Amy: Right, yeah. What we do is we price everything fair from the get go. So we look at a number of different, we look at KBB, we look at NAVA, we look at the market, and we just try to price everything fair just from day one.
And again, we don’t have any backend fees of any kind. You’re not gonna find any like dealer fees, dock fees, anything like that. Reconditioning fees, it’s all included in the price. You can really get into some sticky situations in other bigger dealerships where, you know, they say this is sort of the price online or whatever, but then when you get there there are all those games, right? Where, oh, that was the internet price. Or you have to be a veteran to qualify for that, or who knows what they’ll come up with.
Ours is just very clear and transparent. This is the price. There’s no extra fees other than, you know, the pass through fees, which would be like the tax, title and license that you have to pay to the County when you purchase a vehicle. But, other than that, it’s all very upfront, transparent, and clear.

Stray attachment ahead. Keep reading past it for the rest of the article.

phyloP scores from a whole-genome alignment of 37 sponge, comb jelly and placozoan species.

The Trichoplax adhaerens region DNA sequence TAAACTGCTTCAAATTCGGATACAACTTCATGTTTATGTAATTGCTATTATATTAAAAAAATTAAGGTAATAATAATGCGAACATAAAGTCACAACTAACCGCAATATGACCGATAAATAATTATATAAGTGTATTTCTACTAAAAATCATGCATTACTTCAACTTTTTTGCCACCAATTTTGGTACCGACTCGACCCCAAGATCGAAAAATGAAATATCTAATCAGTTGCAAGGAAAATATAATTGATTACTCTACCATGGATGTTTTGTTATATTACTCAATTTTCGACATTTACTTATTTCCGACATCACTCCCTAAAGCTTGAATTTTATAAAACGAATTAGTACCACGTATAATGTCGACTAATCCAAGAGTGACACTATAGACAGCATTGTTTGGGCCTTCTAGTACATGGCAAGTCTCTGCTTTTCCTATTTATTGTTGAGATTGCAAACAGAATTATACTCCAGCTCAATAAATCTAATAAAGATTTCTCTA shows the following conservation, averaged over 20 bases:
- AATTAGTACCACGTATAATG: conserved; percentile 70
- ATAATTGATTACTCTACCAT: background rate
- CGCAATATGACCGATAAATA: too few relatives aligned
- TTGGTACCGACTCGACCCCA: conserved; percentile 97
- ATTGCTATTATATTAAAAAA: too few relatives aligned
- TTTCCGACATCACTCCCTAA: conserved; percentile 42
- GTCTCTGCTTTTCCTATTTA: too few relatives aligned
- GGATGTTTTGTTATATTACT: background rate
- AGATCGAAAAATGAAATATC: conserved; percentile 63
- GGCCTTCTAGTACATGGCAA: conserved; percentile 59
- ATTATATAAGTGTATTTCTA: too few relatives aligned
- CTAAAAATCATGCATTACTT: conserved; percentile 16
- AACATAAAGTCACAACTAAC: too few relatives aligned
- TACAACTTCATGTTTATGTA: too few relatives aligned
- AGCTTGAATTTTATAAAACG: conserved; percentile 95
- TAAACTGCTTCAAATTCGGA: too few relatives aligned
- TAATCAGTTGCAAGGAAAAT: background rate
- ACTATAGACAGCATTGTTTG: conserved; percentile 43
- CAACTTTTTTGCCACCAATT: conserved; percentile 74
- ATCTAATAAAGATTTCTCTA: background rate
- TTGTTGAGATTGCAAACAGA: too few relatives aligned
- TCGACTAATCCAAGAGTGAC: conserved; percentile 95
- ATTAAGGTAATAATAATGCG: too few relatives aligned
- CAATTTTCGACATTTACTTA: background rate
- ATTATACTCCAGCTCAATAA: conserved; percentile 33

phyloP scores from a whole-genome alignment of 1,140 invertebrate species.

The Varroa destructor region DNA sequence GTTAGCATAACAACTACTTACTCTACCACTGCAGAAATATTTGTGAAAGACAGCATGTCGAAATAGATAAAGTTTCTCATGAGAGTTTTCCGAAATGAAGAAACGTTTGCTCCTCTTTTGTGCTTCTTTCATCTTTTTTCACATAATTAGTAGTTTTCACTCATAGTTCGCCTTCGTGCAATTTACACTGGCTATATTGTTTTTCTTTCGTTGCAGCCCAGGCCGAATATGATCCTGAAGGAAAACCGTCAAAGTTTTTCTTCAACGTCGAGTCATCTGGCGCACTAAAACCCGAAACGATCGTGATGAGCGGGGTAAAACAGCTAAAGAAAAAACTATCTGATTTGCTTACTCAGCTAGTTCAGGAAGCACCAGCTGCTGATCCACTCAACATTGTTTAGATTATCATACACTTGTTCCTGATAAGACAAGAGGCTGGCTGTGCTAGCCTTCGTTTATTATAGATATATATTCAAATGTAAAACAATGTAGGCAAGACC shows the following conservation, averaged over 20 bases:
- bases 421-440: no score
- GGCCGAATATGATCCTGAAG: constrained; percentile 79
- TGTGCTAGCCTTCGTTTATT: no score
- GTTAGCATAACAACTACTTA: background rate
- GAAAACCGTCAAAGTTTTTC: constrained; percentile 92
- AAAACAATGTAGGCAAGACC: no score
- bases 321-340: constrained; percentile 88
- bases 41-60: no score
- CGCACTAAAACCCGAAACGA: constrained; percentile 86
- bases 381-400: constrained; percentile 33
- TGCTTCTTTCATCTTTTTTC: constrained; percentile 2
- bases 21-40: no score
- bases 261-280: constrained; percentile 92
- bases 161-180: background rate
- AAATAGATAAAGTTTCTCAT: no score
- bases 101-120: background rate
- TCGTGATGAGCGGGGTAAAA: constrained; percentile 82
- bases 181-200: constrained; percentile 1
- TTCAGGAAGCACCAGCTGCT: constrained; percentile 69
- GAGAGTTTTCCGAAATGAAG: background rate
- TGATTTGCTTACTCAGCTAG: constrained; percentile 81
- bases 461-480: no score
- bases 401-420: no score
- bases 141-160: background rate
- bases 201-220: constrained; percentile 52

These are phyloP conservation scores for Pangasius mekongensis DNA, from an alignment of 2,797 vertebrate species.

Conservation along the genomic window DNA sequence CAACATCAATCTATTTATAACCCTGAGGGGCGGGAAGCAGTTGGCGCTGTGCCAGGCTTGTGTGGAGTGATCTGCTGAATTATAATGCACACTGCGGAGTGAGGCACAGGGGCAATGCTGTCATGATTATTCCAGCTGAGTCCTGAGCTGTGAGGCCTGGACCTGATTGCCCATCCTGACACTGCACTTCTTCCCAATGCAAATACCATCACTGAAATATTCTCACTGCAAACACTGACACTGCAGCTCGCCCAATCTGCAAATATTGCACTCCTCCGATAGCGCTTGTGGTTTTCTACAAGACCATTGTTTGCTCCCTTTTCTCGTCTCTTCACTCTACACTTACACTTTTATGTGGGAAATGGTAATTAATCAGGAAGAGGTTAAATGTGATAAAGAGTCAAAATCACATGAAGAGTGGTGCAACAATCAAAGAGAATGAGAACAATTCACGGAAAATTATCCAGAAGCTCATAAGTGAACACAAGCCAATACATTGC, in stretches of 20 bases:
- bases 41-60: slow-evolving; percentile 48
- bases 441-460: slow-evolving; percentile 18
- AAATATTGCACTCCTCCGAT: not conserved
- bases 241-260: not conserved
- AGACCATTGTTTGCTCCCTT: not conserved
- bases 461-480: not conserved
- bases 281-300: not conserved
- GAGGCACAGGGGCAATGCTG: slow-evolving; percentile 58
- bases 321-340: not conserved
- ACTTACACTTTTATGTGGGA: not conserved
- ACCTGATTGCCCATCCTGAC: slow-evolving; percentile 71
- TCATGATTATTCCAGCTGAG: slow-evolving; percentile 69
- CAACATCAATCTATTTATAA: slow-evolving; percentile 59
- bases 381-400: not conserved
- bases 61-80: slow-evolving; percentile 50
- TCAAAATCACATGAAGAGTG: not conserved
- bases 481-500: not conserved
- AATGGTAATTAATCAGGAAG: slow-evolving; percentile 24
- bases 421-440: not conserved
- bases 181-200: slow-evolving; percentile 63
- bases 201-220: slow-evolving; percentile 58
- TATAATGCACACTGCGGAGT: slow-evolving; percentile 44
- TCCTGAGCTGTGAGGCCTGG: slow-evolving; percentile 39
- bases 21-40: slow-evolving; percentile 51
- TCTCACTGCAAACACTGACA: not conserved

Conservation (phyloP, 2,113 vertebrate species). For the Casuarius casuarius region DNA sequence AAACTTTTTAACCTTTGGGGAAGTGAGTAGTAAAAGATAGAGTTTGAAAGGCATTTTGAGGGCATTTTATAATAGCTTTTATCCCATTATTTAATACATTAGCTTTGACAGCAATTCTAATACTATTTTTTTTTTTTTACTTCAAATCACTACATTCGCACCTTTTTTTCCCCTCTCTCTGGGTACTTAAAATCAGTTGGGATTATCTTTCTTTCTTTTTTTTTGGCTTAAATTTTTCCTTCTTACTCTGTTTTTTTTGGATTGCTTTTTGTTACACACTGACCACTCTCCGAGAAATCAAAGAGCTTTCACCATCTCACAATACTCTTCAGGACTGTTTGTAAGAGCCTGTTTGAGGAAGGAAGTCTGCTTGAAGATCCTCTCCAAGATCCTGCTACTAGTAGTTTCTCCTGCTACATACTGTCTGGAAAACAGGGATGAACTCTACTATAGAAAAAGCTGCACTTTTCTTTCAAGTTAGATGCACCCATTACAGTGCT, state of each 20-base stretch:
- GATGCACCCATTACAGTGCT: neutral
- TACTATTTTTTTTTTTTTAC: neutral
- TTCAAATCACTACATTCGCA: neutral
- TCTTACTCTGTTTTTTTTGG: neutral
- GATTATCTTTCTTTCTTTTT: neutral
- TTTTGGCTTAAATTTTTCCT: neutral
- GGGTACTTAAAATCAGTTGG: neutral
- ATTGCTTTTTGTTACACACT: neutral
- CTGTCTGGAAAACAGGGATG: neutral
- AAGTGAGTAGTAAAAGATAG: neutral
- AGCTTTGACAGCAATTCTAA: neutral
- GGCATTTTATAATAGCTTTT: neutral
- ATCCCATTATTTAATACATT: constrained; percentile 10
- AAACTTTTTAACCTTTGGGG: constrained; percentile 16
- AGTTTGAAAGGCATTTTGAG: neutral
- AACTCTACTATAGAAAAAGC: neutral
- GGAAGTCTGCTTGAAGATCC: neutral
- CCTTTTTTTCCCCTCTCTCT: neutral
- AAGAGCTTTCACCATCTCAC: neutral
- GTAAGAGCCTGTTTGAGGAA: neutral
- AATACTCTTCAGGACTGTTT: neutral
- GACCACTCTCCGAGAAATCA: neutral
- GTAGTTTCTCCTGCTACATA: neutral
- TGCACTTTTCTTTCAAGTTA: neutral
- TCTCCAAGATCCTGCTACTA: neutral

We have a lot of customers who come and drive one day and then they say, oh, we would like to sleep on it. Which, we understand, it’s a huge purchase. You’ve got to make sure that you’re like, this is the one, this is the right budget for my family and everything else.
So a lot of times people will sleep on it. They’ll either turn in a credit app or if they’re paying cash or whatever, then we let them know kind of what the end fees are, what everything costs out the door. Then a lot of times they’ll come back the next day to actually sign paperwork, pick it up.
And yeah, if we get it done, if we have all the information, we’re able to get all the paperwork done beforehand, I mean the actual delivery process takes maybe 15 minutes. I mean, it doesn’t take very long at all, so it doesn’t have to be, you know, long and drawn out and it can be pretty quick and easy.
Sarah: Part of that is because you’re not trying to upsell anything.
Amy: Right, right. Yeah. I mean, we have an extended warranty, but it’s a company that we’ve had a really great reputation with and we’re some of the lowest rates in Iowa, so very affordable extended warranty. But we don’t push it. We say, hey, here it is. If you want it, you want it.
Sarah: Well, and let’s touch on that a little bit, because the reason we have some of the best rates in Iowa is because of, why?
Amy: The check in process. Everything leaves with a clean bill of health at our dealership. So the warranty company, obviously, they appreciate that.
Sarah: Statistically, Warehouse Auto’s vehicles have less warranty claims on them.
As a result, the cost of the warranty for Warehouse Auto customers is one of the lowest in the state.